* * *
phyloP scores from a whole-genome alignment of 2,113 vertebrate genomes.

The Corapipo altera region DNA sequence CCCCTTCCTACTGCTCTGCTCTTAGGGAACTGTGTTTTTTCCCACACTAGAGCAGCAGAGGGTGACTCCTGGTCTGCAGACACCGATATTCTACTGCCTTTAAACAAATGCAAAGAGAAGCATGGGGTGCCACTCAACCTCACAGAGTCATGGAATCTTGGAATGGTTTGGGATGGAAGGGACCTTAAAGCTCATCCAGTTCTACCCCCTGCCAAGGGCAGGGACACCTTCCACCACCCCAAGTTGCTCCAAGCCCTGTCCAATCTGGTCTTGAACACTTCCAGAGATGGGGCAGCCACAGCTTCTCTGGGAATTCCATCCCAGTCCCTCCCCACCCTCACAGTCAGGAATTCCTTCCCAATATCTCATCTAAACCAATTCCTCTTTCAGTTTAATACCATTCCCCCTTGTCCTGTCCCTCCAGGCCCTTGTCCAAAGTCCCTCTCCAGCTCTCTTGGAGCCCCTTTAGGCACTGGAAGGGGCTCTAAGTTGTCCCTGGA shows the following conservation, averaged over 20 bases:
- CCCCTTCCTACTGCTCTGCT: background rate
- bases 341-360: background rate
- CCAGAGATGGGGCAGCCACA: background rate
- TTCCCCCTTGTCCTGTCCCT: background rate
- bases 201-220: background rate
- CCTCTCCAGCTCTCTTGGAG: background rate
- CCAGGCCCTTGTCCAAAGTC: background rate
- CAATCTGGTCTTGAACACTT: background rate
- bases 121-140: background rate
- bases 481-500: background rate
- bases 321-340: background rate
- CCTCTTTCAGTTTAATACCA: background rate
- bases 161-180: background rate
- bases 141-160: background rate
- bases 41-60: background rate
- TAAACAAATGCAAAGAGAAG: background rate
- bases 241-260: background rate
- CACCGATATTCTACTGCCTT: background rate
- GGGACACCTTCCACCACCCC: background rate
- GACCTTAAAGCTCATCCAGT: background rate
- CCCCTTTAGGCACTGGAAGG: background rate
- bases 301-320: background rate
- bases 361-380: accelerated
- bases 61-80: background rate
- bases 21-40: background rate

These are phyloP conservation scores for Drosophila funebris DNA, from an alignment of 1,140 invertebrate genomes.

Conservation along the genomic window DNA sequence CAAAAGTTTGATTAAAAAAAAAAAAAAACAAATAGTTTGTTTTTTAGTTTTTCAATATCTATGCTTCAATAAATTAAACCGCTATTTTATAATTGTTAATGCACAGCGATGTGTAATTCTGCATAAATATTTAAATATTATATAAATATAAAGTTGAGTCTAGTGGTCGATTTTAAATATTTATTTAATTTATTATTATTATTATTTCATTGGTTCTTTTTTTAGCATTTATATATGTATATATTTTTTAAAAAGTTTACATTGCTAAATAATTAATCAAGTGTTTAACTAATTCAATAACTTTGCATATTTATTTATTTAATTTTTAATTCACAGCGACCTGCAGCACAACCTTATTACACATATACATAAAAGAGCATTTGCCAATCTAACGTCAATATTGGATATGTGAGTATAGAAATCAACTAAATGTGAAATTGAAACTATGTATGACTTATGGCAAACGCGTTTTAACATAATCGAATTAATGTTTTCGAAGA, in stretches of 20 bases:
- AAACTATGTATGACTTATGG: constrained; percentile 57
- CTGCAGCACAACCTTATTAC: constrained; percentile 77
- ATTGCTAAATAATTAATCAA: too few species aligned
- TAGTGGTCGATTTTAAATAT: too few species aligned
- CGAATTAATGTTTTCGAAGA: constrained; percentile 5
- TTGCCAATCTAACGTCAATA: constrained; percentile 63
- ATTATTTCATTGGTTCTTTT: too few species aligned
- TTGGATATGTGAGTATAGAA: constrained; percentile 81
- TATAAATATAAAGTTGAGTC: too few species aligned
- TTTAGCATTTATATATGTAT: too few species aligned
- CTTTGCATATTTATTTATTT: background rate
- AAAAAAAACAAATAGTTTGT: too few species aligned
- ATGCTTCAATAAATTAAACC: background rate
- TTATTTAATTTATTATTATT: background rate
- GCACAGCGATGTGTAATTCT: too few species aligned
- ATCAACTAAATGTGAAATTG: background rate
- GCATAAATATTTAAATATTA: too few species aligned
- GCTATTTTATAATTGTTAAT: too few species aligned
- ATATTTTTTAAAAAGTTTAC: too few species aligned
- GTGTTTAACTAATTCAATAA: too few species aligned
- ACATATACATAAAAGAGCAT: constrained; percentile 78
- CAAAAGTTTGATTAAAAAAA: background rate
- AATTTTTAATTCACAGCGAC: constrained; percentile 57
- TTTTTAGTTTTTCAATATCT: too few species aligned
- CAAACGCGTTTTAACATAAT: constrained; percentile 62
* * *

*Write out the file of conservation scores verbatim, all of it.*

phyloP scores from a whole-genome alignment of 2,113 vertebrate genomes.

The Corapipo altera region DNA sequence CCCCTTCCTACTGCTCTGCTCTTAGGGAACTGTGTTTTTTCCCACACTAGAGCAGCAGAGGGTGACTCCTGGTCTGCAGACACCGATATTCTACTGCCTTTAAACAAATGCAAAGAGAAGCATGGGGTGCCACTCAACCTCACAGAGTCATGGAATCTTGGAATGGTTTGGGATGGAAGGGACCTTAAAGCTCATCCAGTTCTACCCCCTGCCAAGGGCAGGGACACCTTCCACCACCCCAAGTTGCTCCAAGCCCTGTCCAATCTGGTCTTGAACACTTCCAGAGATGGGGCAGCCACAGCTTCTCTGGGAATTCCATCCCAGTCCCTCCCCACCCTCACAGTCAGGAATTCCTTCCCAATATCTCATCTAAACCAATTCCTCTTTCAGTTTAATACCATTCCCCCTTGTCCTGTCCCTCCAGGCCCTTGTCCAAAGTCCCTCTCCAGCTCTCTTGGAGCCCCTTTAGGCACTGGAAGGGGCTCTAAGTTGTCCCTGGA shows the following conservation, averaged over 20 bases:
- CCCCTTCCTACTGCTCTGCT: background rate
- bases 341-360: background rate
- CCAGAGATGGGGCAGCCACA: background rate
- TTCCCCCTTGTCCTGTCCCT: background rate
- bases 201-220: background rate
- CCTCTCCAGCTCTCTTGGAG: background rate
- CCAGGCCCTTGTCCAAAGTC: background rate
- CAATCTGGTCTTGAACACTT: background rate
- bases 121-140: background rate
- bases 481-500: background rate
- bases 321-340: background rate
- CCTCTTTCAGTTTAATACCA: background rate
- bases 161-180: background rate
- bases 141-160: background rate
- bases 41-60: background rate
- TAAACAAATGCAAAGAGAAG: background rate
- bases 241-260: background rate
- CACCGATATTCTACTGCCTT: background rate
- GGGACACCTTCCACCACCCC: background rate
- GACCTTAAAGCTCATCCAGT: background rate
- CCCCTTTAGGCACTGGAAGG: background rate
- bases 301-320: background rate
- bases 361-380: accelerated
- bases 61-80: background rate
- bases 21-40: background rate

These are phyloP conservation scores for Drosophila funebris DNA, from an alignment of 1,140 invertebrate genomes.

Conservation along the genomic window DNA sequence CAAAAGTTTGATTAAAAAAAAAAAAAAACAAATAGTTTGTTTTTTAGTTTTTCAATATCTATGCTTCAATAAATTAAACCGCTATTTTATAATTGTTAATGCACAGCGATGTGTAATTCTGCATAAATATTTAAATATTATATAAATATAAAGTTGAGTCTAGTGGTCGATTTTAAATATTTATTTAATTTATTATTATTATTATTTCATTGGTTCTTTTTTTAGCATTTATATATGTATATATTTTTTAAAAAGTTTACATTGCTAAATAATTAATCAAGTGTTTAACTAATTCAATAACTTTGCATATTTATTTATTTAATTTTTAATTCACAGCGACCTGCAGCACAACCTTATTACACATATACATAAAAGAGCATTTGCCAATCTAACGTCAATATTGGATATGTGAGTATAGAAATCAACTAAATGTGAAATTGAAACTATGTATGACTTATGGCAAACGCGTTTTAACATAATCGAATTAATGTTTTCGAAGA, in stretches of 20 bases:
- AAACTATGTATGACTTATGG: constrained; percentile 57
- CTGCAGCACAACCTTATTAC: constrained; percentile 77
- ATTGCTAAATAATTAATCAA: too few species aligned
- TAGTGGTCGATTTTAAATAT: too few species aligned
- CGAATTAATGTTTTCGAAGA: constrained; percentile 5
- TTGCCAATCTAACGTCAATA: constrained; percentile 63
- ATTATTTCATTGGTTCTTTT: too few species aligned
- TTGGATATGTGAGTATAGAA: constrained; percentile 81
- TATAAATATAAAGTTGAGTC: too few species aligned
- TTTAGCATTTATATATGTAT: too few species aligned
- CTTTGCATATTTATTTATTT: background rate
- AAAAAAAACAAATAGTTTGT: too few species aligned
- ATGCTTCAATAAATTAAACC: background rate
- TTATTTAATTTATTATTATT: background rate
- GCACAGCGATGTGTAATTCT: too few species aligned
- ATCAACTAAATGTGAAATTG: background rate
- GCATAAATATTTAAATATTA: too few species aligned
- GCTATTTTATAATTGTTAAT: too few species aligned
- ATATTTTTTAAAAAGTTTAC: too few species aligned
- GTGTTTAACTAATTCAATAA: too few species aligned
- ACATATACATAAAAGAGCAT: constrained; percentile 78
- CAAAAGTTTGATTAAAAAAA: background rate
- AATTTTTAATTCACAGCGAC: constrained; percentile 57
- TTTTTAGTTTTTCAATATCT: too few species aligned
- CAAACGCGTTTTAACATAAT: constrained; percentile 62